‘Doomsday’ Zero

Taps will run dry in Cape Town if residents do not do their bit to save water. Residents are urged to avoid Day Zero by decreasing their water usage.

Cape Town residents must make every effort to save water.

The City of Cape Town has announced that Day Zero which was likely to be on Saturday April 21 has now been moved to Thursday April 12.

On this day the city’s water supply will be turned off. Residents will have to queue to collect an allocation of water at designated points.

But even as we face this bleak future, not enough water is being saved.

Mayor Patricia de Lille said more than half of Cape Town residents have disregarded the water saving measures despite several months of intense campaigning.

“Despite our urging for months, 60% of Capetonians are callously using more than 87 litres per day. It is quite unbelievable that the majority of people do not seem to care and are sending all of us headlong towards Day Zero,” said Ms De Lille.

The mayor said residents seem to be sceptical about Day Zero or think the City’s seven augmentation projects – set to produce around 200 million litres a day – will be enough.

“This is not the case and, while our water augmentation programme will make Cape Town more water resilient in the future, it was never going to be enough to stop Day Zero. The crisis has reached a new severity, necessitating a series of new emergency measures,” said Ms De Lille.

These include a punitive tariff, level 6B restrictions and advanced Day Zero preparation.

The punitive tariffs will mean residents will be charged exponentially more for water usage above 6 000 litres a month. Households and businesses that use 6 000 litres of water a month will be charged R145.98 instead of the current R28.44. Those who use 10 500 litres will be charged R390.82 instead of R109.50.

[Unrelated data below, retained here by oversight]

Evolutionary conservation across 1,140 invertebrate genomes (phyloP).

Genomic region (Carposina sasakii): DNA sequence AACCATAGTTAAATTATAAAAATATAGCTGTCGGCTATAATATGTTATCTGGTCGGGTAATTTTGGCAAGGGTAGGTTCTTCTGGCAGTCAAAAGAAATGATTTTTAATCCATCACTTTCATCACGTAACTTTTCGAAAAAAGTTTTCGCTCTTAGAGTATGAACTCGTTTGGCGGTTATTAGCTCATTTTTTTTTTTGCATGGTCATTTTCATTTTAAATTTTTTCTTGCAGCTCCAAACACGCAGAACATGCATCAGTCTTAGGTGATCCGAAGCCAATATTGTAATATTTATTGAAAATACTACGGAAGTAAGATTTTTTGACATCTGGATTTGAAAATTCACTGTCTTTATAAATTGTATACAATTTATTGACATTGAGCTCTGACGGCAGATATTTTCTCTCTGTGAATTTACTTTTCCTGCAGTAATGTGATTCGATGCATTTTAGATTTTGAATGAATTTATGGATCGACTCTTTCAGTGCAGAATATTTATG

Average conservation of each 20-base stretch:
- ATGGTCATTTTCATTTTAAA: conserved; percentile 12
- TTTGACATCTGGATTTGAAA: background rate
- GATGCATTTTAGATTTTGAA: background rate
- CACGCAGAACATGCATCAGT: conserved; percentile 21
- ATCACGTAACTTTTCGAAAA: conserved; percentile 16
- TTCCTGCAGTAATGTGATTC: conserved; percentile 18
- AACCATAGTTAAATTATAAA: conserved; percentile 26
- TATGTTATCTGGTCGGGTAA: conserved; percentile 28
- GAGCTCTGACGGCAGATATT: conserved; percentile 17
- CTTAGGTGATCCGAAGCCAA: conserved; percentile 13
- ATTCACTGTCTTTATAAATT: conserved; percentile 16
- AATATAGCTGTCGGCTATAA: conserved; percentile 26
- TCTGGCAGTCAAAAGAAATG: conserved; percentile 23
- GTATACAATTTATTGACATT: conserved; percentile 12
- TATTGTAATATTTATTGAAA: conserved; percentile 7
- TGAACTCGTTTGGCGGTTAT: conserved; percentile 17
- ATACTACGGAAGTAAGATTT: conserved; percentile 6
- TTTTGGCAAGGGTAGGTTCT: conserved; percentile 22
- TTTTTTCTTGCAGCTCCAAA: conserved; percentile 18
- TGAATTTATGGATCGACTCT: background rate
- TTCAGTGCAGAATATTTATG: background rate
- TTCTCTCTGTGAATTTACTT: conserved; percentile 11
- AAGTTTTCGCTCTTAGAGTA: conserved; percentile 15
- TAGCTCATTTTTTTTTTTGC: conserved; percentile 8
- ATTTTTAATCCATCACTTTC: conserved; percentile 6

Provision will be made for households with more than four people to ensure that they are not unfairly penalised.

Residents are urged to contact the City beforehand on water@capetown.gov.za or enquire at their nearest walk-in centre.

The level 6B restrictions, which start in February, with a limit of 50 litres a person a day instead of the current 87 litres a person a day, will hopefully make up for the many months of missing the 500 million litre a day collective consumption target.

The new daily collective target will be 450 million litres a day, and this will be in place for 150 days after which the City will reassess the situation.

Level 6B restrictions will also limit irrigation using water from boreholes and wellpoints.

The advanced Day Zero preparation includes 200 sites being assessed as water collection points. These will be announced from next week so that communities can begin preparing for that eventuality.

Grassy Park resident Gladys Fortune said she is well aware of the water restrictions and wished people would take them seriously.

“I was always very water wise even before these water issues. I always showered with a bucket and collected rainwater to wash the cars and water the lawn and plants. It’s a shame that it had to get to this point. People were warned that Cape Town would run out of water but I have seen people blatantly wasting water and they don’t have any regard for a very serious situation. The day we have to queue for water is going to be a sad day,” said Ms Fortune.

Shaun Mentor from Military Heights said saving water isn’t high on their priority list.